Employee Rights in Texas

Category: Law

Several laws in Texas protect workers’ rights in relation to compensation, labor policies and occupational safety. The Texas Workforce Commission is a government agency responsible for ensuring that Texas employees have access to the resources they need to seek and maintain reasonable employment in companies that are flexible to state labor laws. Texas workers have many rights and these are reinforced at the state and federal levels.

Salary and salary rights

Texas employees have the right to receive fair and adequate wages for the work they do. Federal law requires employers to compensate employees according to the minimum wage standards required by the United States Department of Labor. The Texas Minimum Wage Law prohibits state employers from paying their employees a salary below federal minimum wage levels. In addition, the law gives workers the right to negotiate a salary that is higher than the minimum.

Fair labor rights

Fair labor standards protect workers’ rights regarding fair pay, overtime standards and records. Young workers are also protected from performing work that is potentially dangerous or inappropriate for their age. Texas employers must keep records of employee hours. Workers have the right to review their hours worked as well as the compensation they receive in return. Overtime must be paid to Texas workers who perform their labor obligations exceeding 40 hours per week. According to the Department of Labor, overtime is considered “once and a half” the normal amount of pay of the worker.

Workers Compensation

Texas employees who suffer work-related injuries that limit their ability to perform their normal duties may have the right to receive compensation benefits. These benefits pay a portion of the lost salary due to an injury at work. Workers’ compensation can also pay medical, burial or death benefits if an employee has a fatal accident at work. An injured employee in Texas files a lawsuit to obtain “injured employee” benefits against their employer in the Texas Department of Insurance.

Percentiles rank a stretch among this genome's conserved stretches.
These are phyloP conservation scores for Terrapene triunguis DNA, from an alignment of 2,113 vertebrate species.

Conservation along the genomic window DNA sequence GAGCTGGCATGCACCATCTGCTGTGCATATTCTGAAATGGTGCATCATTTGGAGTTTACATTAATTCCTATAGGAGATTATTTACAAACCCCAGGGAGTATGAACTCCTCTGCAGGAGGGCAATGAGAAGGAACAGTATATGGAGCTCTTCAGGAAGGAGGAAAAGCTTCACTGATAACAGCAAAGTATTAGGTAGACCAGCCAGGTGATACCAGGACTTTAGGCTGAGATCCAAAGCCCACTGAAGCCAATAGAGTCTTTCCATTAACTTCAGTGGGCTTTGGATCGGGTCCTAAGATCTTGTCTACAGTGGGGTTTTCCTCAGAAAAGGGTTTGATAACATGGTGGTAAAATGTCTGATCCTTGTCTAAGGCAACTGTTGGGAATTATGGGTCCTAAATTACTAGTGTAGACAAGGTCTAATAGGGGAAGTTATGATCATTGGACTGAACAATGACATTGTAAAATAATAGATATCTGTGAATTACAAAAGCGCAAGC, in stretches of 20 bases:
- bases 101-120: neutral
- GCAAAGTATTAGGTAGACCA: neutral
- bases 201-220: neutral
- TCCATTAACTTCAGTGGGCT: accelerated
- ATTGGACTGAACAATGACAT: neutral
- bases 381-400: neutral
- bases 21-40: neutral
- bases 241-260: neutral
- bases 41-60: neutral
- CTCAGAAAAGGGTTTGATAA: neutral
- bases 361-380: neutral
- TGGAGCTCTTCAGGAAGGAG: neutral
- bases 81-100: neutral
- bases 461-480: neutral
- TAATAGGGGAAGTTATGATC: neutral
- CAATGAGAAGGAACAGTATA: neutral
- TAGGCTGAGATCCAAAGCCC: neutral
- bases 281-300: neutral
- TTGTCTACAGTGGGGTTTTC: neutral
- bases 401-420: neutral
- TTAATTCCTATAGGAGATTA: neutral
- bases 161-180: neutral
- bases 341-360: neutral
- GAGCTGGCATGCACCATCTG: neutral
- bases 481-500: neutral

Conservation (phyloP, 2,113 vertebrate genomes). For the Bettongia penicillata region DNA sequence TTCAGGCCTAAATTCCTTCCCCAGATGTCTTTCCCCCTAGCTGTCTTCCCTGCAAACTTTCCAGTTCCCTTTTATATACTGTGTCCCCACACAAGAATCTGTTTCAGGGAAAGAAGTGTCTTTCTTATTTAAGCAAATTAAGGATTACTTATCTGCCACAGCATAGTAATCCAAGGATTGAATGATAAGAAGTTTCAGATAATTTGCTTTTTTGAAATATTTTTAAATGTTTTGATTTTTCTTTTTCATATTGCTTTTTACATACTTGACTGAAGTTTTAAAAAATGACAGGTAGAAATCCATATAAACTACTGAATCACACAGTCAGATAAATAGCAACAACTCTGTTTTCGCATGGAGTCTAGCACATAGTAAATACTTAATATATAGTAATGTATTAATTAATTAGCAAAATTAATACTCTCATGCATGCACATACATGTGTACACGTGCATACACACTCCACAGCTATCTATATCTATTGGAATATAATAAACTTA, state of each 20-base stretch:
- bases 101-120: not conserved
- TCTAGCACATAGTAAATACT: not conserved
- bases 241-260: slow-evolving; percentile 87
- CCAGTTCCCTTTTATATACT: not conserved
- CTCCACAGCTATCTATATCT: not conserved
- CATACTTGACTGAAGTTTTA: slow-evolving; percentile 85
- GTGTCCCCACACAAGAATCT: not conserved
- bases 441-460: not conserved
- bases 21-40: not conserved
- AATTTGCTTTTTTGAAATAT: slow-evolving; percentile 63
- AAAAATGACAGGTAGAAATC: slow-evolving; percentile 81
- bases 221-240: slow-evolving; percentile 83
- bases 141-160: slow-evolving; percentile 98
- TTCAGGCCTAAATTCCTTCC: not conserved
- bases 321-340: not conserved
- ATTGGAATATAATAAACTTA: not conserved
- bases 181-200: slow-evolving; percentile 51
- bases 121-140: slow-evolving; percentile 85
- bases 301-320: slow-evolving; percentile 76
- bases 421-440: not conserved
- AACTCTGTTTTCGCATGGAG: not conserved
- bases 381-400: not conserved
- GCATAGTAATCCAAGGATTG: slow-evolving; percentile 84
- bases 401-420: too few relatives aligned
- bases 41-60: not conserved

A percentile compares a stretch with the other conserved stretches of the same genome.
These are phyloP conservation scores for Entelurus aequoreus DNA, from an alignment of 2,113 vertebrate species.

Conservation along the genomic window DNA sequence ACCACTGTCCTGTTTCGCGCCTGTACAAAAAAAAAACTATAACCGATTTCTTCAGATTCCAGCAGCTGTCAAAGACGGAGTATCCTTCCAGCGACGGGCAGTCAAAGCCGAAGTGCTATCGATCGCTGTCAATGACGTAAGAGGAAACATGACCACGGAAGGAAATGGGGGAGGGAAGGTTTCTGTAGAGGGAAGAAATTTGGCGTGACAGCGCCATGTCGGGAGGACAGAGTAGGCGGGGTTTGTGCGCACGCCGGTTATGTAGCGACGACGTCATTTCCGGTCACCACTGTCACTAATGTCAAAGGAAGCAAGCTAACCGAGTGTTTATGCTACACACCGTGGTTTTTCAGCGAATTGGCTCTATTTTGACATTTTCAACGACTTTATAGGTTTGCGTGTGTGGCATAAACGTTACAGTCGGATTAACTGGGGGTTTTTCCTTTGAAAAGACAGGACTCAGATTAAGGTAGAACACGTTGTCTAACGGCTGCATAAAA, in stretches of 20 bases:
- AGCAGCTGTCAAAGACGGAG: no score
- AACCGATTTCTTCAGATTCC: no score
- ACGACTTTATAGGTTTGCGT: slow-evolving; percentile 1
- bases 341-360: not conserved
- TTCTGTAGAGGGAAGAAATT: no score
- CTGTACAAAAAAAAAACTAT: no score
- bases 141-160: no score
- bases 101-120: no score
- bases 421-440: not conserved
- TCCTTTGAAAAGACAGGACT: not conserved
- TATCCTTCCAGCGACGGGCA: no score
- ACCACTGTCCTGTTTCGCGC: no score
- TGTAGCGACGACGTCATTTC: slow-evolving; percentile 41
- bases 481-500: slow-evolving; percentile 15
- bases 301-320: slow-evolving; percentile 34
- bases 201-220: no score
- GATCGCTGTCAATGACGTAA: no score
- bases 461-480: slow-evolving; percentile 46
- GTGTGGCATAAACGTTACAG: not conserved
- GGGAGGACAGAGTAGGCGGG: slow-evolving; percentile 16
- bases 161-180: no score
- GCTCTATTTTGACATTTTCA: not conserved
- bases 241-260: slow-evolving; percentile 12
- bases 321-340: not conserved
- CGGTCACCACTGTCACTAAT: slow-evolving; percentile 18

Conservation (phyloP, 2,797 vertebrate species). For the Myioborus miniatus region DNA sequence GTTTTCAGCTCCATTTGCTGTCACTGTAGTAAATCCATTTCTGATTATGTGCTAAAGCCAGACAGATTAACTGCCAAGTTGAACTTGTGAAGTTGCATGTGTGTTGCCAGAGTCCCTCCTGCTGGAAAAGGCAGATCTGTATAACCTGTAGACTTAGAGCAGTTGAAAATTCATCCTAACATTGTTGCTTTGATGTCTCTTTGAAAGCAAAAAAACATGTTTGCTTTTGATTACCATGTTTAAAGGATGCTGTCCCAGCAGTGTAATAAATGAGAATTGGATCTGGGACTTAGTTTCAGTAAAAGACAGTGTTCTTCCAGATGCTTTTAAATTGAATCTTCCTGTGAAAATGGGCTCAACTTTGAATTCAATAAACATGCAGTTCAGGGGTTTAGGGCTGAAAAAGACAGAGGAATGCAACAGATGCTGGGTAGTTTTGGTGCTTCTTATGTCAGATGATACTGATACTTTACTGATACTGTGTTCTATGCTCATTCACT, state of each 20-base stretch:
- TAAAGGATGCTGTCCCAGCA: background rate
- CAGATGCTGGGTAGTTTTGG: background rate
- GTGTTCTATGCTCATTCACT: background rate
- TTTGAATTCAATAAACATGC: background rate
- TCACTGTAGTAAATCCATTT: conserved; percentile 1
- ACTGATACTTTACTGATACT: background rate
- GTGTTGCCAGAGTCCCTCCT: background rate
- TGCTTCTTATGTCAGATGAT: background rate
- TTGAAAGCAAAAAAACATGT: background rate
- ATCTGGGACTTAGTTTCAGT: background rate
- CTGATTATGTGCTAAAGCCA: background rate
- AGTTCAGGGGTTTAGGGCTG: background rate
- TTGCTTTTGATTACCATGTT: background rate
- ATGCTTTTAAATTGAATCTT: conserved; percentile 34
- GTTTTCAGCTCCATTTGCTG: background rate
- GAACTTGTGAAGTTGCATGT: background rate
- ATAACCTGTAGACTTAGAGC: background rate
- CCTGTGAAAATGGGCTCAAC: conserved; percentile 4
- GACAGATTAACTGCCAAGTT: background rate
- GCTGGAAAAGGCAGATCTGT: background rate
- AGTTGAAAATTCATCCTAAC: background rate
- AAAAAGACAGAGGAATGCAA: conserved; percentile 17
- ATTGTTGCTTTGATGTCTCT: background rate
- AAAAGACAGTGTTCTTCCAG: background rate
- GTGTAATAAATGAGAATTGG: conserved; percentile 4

Discrimination

Texas employees have many civil rights. These prohibit discrimination against an employee in relation to their age, race, gender, nationality or any other class protected by the Civil Rights Act of 1964. State employees who feel they have been discriminated against have the right to file a complaint in the Equal Employment Opportunity Commission (EEOC). The EEOC investigates complaints and a half in disputes between employees and employers. Texas employers are prohibited from retaliating against employees who file discrimination complaints.

Unemployment Rights

Texas employees who suffer the loss of their job may be entitled to unemployment compensation. Unemployment benefits are monetary compensation provided to compensate unemployed people until they return to work. Workers who have been separated from their work by their employer “without your fault” may be entitled to benefits. For example, if an employee was laid off or their hours were reduced due to lack of work, the person may be entitled to benefits. State employees must file an unemployment insurance claim with the Texas Workforce Commission to determine their suitability and receive benefits.

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